Thinking Of Quitting Nursing School?
"One of the most common causes of failure is the habit of quitting when one is overtaken by temporary defeat." Napoleon Hill.
Nursing school is hard, and the personal backgrounds of every nursing student is different. If you are in nursing school, and you are feeling overwhelmed, you are not alone. If the pressures you are facing are becoming too great for you to bear, follow these steps to know if quitting nursing school is what you need to do.
#1. Remember why you chose nursing.
The reasons why people choose nursing is broad. Regardless of what the reason is of why you chose nursing, ask yourself if nursing is going to really be the career that you want. Hopefully you job shadowed or worked as a CNA, or some other nursing related role before starting nursing school so you had a good idea of what you were getting into when starting nursing school. If you didn't do these things, you might be turned off with some of the things nurses have to do on the job.
There is a big difference between learning nursing, and the physical job of nursing. It is possible to love the class of anatomy and physiology, but hate having to work on a living breathing human. If your reason for choosing nursing is becoming more and more distant the farther along you go in your program, and you realize that the career of a nurse is not what you had originally wanted, this is not a bad thing.
There are many job opportunities in America. There are also many other stable jobs in healthcare that might suit you better if it fits your desires more than nursing. Nursing can be a challenging and frustrating career, but if you are doing what you love doing, nursing is the best choice for you.
#2. Reserving your time for school.
Sometimes students are not prepared for the intensity that nursing school requires, and do not give themselves the amount of time needed to study and prepare for exams. Other times nurses have other problems outside of school taking their time away from studying.
If you are struggling to pass your classes, and you are working full time, or have other non school related responsibilities, do your best to clear up as much time for school as possible. If you want to be a nurse, you can make this happen. But if you have to work overtime every week to pay bills, you will have a big disadvantage that might be too much for you to bear.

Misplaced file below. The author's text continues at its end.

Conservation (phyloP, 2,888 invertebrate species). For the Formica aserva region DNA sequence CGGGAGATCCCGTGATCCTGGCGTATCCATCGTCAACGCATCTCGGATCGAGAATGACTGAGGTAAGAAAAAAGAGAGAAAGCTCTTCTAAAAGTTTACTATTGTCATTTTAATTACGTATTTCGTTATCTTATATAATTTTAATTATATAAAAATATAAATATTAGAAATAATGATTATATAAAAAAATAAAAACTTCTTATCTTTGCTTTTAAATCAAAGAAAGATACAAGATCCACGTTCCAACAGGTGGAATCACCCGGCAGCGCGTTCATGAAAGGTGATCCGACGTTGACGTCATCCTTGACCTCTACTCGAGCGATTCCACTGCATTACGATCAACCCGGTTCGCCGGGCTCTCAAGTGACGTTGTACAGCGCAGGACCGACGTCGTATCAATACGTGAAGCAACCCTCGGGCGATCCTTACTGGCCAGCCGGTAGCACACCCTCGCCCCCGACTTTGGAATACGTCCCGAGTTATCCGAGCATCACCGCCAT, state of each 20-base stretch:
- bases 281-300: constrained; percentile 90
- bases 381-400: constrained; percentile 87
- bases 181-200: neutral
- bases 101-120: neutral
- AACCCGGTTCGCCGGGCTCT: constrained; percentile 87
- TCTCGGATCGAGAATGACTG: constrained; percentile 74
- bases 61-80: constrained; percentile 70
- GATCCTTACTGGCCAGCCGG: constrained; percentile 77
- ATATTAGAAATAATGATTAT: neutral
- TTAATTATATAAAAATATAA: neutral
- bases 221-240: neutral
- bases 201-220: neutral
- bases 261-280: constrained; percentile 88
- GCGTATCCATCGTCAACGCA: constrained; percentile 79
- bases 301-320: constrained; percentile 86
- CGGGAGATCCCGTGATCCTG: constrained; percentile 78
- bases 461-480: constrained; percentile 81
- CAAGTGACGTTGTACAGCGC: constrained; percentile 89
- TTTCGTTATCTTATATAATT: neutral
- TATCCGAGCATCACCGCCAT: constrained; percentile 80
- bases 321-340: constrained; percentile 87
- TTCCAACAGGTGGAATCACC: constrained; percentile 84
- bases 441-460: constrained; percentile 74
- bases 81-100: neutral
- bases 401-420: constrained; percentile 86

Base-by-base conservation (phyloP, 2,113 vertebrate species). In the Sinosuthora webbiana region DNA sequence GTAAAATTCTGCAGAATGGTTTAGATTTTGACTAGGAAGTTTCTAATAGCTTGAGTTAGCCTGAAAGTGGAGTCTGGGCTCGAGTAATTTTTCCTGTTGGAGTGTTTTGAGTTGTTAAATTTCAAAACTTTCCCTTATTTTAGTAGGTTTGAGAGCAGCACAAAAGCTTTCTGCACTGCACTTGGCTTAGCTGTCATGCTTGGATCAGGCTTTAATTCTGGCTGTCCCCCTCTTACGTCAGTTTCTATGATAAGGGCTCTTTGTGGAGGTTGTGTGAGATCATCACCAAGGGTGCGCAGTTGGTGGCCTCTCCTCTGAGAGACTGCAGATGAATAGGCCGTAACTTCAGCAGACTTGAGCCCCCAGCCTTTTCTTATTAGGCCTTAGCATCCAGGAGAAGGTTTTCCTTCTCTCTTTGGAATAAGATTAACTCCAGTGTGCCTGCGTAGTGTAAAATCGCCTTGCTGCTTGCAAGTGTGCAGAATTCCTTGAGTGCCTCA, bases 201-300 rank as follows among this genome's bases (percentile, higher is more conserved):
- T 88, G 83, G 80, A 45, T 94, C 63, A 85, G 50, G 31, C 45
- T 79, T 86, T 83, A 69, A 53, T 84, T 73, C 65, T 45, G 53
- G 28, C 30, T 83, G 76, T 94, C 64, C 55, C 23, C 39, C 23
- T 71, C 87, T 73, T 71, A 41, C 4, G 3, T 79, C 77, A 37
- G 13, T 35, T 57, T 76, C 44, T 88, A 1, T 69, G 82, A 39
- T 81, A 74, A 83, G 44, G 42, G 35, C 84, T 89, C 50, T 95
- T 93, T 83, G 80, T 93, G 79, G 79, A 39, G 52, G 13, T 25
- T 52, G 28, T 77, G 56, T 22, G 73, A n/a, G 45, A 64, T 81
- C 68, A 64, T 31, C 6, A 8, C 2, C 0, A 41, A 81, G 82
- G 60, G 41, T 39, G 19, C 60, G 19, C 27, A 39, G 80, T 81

If money is tight, do your best to get scholarships, grants, loans, whatever you can do to get some extra help while in school. It is better to sacrifice for a few semesters of nursing school, than have to sacrifice giving up your dreams of being a nurse, and making more money for your family.
Reserving your time for nursing school means that you are putting in everything you have into your program. You need to postpone other things in your life in order to do well in nursing school. When you see your class schedule, don't think of your days with little to no classes as days off. It is possible that these days might be clinical days, or testing days. You need to be absolutely sure of what is included in your class schedule before you decide to change your work schedule. Being prepared for your classes, and putting your nursing program first will help you pass your classes, and progress semester after semester.
#3. Remember that life happens.
There are sometimes adverse life events that happen, and even though completely out of your control, can make nursing school close to impossible to finish. It is devastating for a nursing student to have a family crisis in the middle of their program, but the program moves forward, and you might have to drop out of the program. If you are in crisis situation, talk with your instructors, and academic advisers. It is possible that your school might have opportunities for you to either finish the program later, or to postpone your seat in the program so you can start over when your family crisis is over.
Remember that life happens. It is not your fault if there is a crisis in your life. If you do have to drop out of your program, you will be able to finish it later. It is still better to become a nurse three years from now, rather than do a different degree or job you don't like for the rest of your life. If you know that being a nurse is what you want to do, then be a nurse. Do what it takes to pass your classes, and become a great nurse!
Remember to focus on why you want to become a nurse, if you know that nursing is not what you thought it would be, don't be a nurse. It is really that simple. If you are struggling to pass your classes, talk with your teachers, and make more time to succeed. Don't let the trials of nursing school weigh you down to the point you fail or drop out. You can pass, and you can become a great nurse. It will just take time and effort. Las point, don't forget that life happens. If there is something in your life that is pulling you away from school right now, and there is no way for you to continue in your program, take a break from the program, and do what you can to start back up as soon as you can.